Showing 51-60 of 443 results


    Why Japan desperately needs criminal-justice reform

    News, Noah Smith, Published on 14/12/2018

    » Japan's police recently threw the chairman of Nissan Motor Co, one of the country's largest auto manufacturers, into a jail cell. Carlos Ghosn, a Brazilian-born executive with French and Lebanese citizenship, has been accused of falsifying financial reports and hiding US$44 million (1.4 trillion baht) of personal income.


    Together, we can transform China

    News, Published on 26/11/2018

    » The behaviour of Chinese officials at last weekend's Asia-Pacific Economic Cooperation summit in Papua New Guinea, reportedly barging into the foreign minister's office to try to cut mildly critical language on trade from a final communique, seemed intended to signal that China won't budge an inch on US demands. Commerce Minister Zhong Shan has declared that those who assume Beijing will cave to President Donald Trump's bullying "don't know the history and culture of China". As a matter of fact, they might understand it better than he thinks.


    Democracy is the biggest US asset

    News, Published on 22/11/2018

    » In his speech at the Asia-Pacific Economic Cooperation summit over the weekend, Vice President Mike Pence put the clash of political values between the US and China at the heart of the clash of geopolitical interests between the two countries. Mr Pence declared that America seeks a "free Indo-Pacific" where countries and individuals can "exercise their God-given liberties"; he touted Washington's progress in deepening its relationships with the region's democracies, from old allies such as Australia, newer partners such as India and small nations such as the summit host, Papua New Guinea. Mr Pence contrasted this approach with Chinese coercion and announced that "authoritarianism and aggression have no place in the Indo-Pacific".


    Midterms resonate across Atlantic

    News, John Lloyd, Published on 12/11/2018

    » One of the major political messages of the US midterm elections has been that rural voters dominate the cities. While the Democrats made enough gains in urban areas to take control of the House of Representatives, Republicans were able to expand their majority in the Senate, where each state gets two senators regardless of population size. In an election where neither side can claim a sweeping victory, President Donald Trump's party did as well as it did because the small towns and the more sparsely populated rural areas of the United States are still, in the main, Trump country. Meanwhile, Democrat votes pile up in the cities, uselessly, from an electoral point of view.


    The quest for equity in Thai university rankings

    News, Peerasit Kamnuansilpa, Published on 15/10/2018

    » In his recent article, "Rankings not be-all, end-all for Thai unis", Mike Hayes astutely addressed the problems in the international university ranking systems vis-à-vis Thai universities, and there is little point in rehashing the faults he correctly brought to light. In his final paragraph, however, he offered an alternative ranking system that would incorporate official rankings but seems to be far more applicable to Thailand by incorporating Thai universities' contribution to local communities, national development and a democratic society.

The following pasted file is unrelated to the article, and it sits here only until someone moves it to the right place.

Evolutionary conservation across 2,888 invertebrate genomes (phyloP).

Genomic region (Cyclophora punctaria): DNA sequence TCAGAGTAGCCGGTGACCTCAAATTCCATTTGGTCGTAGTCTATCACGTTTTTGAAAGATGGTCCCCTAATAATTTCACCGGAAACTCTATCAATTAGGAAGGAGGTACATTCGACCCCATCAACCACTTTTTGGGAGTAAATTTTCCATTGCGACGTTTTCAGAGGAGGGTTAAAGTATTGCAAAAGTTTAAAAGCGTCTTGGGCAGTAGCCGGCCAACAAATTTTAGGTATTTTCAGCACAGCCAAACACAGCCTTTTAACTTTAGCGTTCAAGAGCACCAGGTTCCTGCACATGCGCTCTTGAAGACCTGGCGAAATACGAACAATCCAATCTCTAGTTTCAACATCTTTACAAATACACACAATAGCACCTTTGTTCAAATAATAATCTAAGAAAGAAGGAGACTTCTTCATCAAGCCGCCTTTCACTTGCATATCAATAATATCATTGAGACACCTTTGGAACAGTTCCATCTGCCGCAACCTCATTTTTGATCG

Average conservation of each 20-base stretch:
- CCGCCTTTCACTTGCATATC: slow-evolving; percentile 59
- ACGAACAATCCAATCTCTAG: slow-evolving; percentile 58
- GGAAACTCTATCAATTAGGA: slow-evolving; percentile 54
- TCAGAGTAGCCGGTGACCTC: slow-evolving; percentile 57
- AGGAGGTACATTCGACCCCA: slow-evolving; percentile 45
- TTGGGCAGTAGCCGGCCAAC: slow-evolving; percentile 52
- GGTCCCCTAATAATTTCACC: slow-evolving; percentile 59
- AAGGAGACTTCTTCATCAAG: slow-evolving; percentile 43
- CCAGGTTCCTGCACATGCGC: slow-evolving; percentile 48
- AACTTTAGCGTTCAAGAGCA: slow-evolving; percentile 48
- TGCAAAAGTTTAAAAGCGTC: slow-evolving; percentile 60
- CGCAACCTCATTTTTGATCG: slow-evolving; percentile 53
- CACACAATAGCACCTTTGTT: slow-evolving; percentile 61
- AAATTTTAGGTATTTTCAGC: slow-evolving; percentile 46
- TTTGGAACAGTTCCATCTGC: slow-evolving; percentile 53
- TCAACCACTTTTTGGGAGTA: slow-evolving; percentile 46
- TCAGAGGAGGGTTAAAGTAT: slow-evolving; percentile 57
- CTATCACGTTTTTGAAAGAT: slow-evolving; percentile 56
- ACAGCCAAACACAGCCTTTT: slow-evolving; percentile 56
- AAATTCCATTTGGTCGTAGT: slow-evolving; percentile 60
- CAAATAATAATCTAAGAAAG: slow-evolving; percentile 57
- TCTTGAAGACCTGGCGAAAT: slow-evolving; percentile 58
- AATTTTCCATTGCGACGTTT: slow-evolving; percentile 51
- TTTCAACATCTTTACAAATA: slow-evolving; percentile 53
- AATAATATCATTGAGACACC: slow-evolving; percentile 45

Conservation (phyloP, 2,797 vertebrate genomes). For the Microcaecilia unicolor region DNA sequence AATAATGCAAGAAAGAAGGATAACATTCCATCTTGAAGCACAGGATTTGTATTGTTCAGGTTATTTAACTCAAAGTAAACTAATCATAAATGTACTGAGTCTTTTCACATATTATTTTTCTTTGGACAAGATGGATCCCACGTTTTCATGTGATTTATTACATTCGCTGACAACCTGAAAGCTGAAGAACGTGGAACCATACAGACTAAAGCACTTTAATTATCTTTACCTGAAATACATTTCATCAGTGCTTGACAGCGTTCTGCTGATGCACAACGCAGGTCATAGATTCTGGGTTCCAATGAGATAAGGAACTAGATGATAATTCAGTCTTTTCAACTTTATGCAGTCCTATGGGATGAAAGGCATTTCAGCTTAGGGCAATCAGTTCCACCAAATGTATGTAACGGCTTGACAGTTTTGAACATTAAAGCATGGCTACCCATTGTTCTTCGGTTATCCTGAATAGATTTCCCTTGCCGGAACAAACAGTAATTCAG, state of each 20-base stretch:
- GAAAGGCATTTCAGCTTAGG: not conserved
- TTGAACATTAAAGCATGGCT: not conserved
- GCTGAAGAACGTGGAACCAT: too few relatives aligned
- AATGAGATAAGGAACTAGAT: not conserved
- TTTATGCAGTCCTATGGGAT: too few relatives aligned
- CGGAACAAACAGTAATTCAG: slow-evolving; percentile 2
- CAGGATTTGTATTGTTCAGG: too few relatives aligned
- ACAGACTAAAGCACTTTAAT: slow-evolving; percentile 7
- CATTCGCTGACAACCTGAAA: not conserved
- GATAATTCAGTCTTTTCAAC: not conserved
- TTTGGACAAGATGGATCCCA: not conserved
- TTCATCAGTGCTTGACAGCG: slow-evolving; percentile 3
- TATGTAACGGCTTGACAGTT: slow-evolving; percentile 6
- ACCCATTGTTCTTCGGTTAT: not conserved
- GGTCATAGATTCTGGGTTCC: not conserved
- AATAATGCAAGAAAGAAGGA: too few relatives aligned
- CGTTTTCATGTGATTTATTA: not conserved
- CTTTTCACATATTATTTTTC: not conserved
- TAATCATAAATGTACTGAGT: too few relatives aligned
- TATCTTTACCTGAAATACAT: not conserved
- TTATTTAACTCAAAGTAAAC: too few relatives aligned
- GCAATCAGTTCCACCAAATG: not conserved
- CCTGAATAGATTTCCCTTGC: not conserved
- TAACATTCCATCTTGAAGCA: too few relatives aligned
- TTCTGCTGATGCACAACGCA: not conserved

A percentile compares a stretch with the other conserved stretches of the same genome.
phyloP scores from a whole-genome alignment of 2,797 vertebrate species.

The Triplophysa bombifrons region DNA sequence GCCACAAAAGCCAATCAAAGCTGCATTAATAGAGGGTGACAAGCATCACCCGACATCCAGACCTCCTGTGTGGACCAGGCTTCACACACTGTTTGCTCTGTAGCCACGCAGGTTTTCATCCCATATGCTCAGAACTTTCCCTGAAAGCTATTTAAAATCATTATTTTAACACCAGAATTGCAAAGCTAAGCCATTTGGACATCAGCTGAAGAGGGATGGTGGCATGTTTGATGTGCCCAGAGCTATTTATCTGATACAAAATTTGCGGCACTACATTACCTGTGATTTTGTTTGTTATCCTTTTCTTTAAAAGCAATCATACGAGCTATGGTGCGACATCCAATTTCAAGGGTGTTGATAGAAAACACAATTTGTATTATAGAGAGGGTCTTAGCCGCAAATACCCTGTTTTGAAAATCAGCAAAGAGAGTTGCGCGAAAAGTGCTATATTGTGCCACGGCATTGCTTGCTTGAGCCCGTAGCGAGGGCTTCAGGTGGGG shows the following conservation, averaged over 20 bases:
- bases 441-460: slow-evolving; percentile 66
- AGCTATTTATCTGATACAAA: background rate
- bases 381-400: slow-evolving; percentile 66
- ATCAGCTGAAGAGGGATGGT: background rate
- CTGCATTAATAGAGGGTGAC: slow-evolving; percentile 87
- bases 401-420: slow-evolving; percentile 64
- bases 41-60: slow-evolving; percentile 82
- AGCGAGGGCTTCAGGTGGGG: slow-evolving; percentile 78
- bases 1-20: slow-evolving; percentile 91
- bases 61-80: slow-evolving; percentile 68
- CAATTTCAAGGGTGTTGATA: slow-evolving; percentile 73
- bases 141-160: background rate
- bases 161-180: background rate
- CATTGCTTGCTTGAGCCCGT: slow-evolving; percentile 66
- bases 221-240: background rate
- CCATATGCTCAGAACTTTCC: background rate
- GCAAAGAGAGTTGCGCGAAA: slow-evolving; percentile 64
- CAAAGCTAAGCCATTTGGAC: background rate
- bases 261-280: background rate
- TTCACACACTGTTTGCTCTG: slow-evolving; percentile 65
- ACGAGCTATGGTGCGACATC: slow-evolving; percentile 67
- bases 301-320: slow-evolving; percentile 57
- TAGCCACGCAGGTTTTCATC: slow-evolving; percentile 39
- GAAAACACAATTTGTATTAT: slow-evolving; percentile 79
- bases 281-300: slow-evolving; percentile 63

Rankings not be-all, end-all for Thai unis

    News, Mike Hayes, Published on 03/10/2018

    » The fact that Thai universities repeatedly get low spots in international rankings is disappointing. But given the methodology for the rankings, it is hardly a surprise.


    AI risks devastating developing world economies

    News, Published on 19/09/2018

    » Most studies of the impact of artificial intelligence (AI) on jobs and the economy have focused on developed countries such as the US and Britain. But through my work as a scientist, technology executive and venture capitalist in the US and China, I've come to believe that the gravest threat AI poses is to emerging economies.


    Smaller reforms, bigger results for Saudi Arabia

    News, Bobby Ghosh, Published on 29/08/2018

    » Two years ago, Crown Prince Mohammed bin Salman, the de facto ruler of Saudi Arabia, began what he hoped would be a thoroughgoing reform of the country's economy. Changes were certainly needed: The economy was too dependent on oil revenues, which were distributed inefficiently through patronage networks.


    Steve Bannon's boost to Europe's far right parties

    News, John Lloyd, Published on 06/08/2018

    » The various movements gathered under the name of Europe's "far right" have not risen like a straight line on a graph. There have been -- still are -- lows as well as highs. Yet there is a new sense of purpose, thanks to a new movement -- called "The Movement," and launched by former Donald Trump aide Steve Bannon -- and to Hungarian premier Viktor Orban's call to the right to "concentrate our strength" on the May 2019 elections to the European Parliament.


    Kem Ley’s memory looms large over Cambodia election

    News, Published on 28/07/2018

    » In the weeks before he was shot dead while drinking a gas-station coffee in Phnom Penh in July 2016, the popular Cambodian government critic Kem Ley began a project posting fables about his country's broken society to Facebook.

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